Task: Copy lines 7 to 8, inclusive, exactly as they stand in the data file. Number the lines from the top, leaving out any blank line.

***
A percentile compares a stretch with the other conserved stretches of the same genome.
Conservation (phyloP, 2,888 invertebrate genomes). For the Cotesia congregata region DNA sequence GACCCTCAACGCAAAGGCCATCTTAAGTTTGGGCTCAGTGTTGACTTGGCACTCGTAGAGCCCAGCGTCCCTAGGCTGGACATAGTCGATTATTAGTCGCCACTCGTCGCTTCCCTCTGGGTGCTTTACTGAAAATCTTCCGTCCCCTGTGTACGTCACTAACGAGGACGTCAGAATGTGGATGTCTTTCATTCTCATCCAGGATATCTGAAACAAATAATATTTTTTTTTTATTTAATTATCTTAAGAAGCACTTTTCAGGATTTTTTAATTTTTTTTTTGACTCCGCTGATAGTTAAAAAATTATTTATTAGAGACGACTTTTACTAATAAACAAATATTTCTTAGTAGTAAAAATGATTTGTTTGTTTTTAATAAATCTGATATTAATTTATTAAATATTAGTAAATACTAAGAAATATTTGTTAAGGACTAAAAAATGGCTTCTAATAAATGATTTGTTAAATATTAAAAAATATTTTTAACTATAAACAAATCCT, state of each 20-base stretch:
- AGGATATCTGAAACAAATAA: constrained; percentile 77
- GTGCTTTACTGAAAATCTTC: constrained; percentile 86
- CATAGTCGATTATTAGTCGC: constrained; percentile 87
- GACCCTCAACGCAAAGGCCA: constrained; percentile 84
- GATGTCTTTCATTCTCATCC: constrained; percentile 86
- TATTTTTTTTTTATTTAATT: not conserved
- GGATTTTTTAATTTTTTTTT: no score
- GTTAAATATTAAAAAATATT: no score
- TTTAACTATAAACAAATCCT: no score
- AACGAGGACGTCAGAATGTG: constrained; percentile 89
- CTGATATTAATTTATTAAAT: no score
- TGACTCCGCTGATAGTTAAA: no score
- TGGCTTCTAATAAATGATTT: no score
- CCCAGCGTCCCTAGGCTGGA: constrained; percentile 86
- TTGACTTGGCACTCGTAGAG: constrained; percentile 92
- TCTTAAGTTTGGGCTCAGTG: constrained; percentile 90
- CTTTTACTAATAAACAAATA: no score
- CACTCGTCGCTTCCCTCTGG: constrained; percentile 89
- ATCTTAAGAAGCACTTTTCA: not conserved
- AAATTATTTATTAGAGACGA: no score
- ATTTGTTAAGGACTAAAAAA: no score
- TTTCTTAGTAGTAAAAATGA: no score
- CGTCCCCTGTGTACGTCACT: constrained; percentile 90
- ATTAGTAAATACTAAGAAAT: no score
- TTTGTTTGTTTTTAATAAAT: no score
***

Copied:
- GATGTCTTTCATTCTCATCC: constrained; percentile 86
- TATTTTTTTTTTATTTAATT: not conserved